Friday, April 20, 2018

A map showing the Hernando de Soto expedition route thru Ocute and other nearby chiefdoms. Based on the Charles M. Hudson's 1997 map
Ocute, later known as Altamaha or La Tama and sometimes known conventionally as the Oconee province, was a Native American paramount chiefdom in the Piedmont region of the U.S. state of Georgia in the 16th and 17th centuries. Centered in the Oconee River valley, the main chiefdom of Ocute held sway over the nearby chiefdoms of Altamaha, Cofaqui, and possibly others.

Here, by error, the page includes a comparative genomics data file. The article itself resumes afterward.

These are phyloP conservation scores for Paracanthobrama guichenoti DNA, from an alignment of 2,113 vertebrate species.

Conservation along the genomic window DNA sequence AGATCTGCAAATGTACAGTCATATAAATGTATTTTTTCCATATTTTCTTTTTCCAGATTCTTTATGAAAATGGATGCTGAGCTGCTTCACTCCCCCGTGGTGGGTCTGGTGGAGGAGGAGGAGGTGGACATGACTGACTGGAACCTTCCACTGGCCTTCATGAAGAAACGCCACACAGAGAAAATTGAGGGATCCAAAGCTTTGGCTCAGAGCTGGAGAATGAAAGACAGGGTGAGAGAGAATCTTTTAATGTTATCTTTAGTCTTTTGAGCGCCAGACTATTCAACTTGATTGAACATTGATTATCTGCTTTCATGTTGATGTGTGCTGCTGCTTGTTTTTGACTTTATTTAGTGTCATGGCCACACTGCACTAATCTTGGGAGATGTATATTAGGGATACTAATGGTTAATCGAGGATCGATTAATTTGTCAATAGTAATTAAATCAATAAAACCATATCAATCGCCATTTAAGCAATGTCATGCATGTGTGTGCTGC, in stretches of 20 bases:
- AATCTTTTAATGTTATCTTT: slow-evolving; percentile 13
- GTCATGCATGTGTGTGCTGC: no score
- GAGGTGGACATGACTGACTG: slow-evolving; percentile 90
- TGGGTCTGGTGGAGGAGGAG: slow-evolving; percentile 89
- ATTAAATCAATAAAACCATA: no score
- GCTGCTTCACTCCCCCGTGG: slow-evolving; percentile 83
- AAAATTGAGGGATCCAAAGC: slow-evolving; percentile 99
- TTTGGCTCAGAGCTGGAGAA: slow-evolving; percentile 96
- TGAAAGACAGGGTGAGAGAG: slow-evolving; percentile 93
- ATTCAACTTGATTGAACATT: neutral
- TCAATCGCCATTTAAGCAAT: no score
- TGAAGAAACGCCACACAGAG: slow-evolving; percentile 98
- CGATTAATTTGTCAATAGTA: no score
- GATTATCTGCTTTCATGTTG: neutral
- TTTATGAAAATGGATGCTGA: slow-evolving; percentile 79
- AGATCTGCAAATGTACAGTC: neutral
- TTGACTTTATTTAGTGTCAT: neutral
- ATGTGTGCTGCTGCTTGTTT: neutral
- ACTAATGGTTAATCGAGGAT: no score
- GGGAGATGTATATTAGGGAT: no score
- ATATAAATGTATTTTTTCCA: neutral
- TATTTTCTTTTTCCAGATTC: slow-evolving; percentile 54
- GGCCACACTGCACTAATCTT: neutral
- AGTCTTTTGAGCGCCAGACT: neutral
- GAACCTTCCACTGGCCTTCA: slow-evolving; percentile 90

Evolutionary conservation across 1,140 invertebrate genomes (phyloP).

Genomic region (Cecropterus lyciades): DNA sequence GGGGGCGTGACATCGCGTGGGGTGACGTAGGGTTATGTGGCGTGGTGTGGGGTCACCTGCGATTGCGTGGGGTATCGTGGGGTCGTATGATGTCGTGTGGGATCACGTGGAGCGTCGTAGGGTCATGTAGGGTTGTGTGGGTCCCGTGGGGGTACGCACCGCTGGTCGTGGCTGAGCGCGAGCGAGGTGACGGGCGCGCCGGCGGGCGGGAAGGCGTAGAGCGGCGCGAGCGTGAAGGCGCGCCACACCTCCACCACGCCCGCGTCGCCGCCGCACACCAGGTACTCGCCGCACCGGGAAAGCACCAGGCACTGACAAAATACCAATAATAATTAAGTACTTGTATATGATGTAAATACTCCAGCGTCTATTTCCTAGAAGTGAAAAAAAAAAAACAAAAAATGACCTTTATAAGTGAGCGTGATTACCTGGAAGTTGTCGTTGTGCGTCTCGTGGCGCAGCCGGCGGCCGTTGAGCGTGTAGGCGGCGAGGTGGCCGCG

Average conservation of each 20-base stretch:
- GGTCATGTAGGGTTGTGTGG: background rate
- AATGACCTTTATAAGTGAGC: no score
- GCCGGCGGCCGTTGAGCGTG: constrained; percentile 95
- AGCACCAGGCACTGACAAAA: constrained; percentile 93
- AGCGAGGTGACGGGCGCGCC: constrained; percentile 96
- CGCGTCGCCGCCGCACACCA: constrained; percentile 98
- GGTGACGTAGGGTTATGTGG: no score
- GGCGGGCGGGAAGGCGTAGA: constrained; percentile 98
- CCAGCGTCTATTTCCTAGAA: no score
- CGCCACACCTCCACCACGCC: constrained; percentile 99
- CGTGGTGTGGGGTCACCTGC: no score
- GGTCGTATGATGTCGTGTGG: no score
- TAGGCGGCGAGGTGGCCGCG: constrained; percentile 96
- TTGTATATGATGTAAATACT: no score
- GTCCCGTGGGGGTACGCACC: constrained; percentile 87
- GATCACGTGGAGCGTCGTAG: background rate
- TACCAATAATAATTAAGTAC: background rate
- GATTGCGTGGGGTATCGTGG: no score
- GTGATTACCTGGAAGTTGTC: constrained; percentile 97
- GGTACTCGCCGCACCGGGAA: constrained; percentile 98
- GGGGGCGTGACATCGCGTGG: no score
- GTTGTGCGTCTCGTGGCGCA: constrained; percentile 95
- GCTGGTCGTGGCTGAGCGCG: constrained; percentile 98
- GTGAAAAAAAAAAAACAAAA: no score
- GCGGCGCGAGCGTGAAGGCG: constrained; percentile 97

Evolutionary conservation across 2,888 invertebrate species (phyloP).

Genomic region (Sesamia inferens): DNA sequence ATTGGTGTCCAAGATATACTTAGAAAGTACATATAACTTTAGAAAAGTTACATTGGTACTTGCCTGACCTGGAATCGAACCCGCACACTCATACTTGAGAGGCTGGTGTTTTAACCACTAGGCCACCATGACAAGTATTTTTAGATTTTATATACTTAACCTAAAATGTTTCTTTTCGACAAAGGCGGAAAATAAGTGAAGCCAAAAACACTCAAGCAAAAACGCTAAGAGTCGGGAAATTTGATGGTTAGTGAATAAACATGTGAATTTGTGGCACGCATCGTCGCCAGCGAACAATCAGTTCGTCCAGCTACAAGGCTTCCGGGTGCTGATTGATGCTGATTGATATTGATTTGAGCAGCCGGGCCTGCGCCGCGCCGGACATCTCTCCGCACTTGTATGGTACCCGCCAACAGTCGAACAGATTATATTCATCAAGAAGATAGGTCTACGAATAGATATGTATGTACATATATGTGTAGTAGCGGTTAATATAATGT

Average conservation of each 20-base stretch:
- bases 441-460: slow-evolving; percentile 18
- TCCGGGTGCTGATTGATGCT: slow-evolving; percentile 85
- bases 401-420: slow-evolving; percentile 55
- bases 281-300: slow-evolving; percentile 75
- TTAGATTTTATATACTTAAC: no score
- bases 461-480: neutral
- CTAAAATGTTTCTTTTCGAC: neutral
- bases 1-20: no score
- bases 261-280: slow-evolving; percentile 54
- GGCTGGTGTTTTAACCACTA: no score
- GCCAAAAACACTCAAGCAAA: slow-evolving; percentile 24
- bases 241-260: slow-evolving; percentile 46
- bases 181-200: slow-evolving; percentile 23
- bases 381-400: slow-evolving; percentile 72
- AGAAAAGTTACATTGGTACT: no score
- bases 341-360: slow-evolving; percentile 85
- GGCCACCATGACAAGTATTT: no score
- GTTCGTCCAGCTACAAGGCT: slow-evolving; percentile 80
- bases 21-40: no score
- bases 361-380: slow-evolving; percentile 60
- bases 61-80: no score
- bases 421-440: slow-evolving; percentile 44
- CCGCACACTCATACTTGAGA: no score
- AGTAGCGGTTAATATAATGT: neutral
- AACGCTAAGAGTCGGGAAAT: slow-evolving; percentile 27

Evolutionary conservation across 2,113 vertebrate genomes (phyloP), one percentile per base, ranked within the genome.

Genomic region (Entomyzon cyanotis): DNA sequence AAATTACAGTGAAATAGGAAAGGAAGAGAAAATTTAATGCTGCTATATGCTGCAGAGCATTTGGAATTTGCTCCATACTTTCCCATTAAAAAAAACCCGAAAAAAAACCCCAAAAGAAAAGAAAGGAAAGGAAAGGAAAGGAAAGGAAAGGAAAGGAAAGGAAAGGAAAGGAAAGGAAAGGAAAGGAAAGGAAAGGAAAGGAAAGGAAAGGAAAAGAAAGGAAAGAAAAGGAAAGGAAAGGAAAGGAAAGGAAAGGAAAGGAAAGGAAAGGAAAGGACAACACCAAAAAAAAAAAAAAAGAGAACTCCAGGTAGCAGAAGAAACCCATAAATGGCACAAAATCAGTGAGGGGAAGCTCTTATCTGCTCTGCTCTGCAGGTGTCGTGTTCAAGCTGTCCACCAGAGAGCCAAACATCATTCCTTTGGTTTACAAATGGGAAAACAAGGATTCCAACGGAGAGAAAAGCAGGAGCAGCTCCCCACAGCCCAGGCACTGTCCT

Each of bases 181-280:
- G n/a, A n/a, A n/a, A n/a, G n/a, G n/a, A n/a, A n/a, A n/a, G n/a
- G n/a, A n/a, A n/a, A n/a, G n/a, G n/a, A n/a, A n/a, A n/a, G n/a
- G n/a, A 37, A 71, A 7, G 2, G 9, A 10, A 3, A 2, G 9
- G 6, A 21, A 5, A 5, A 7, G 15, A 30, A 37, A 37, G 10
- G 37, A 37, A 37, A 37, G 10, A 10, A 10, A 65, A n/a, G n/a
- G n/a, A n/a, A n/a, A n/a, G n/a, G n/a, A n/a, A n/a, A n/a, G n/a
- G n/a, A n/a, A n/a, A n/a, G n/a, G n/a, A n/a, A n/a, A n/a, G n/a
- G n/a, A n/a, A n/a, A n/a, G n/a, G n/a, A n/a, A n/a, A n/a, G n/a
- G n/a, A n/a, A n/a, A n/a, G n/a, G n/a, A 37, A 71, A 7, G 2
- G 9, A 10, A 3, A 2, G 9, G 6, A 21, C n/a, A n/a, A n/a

The Oconee valley area was populated for thousands of years, and the core chiefdoms of Ocute emerged following the rise of the Mississippian culturearound 1100. Ocute was invaded by the expedition of the Spanish conquistador Hernando de Soto in 1539. At that time, Ocute was locked in a longstanding war with the rival paramount chiefdom of Cofitachequi in present-day South Carolina. The chiefdom remained a significant regional power into the 17th century, although Altamaha eclipsed Ocute as the primary center, leading the Spanish to refer to the paramountcy as La Tama. In the 1660s the chiefdom fragmented due to slave raids by the English-allied Westo, though several of its towns relocated to Spanish Florida and formed part of the Yamasee confederacy.

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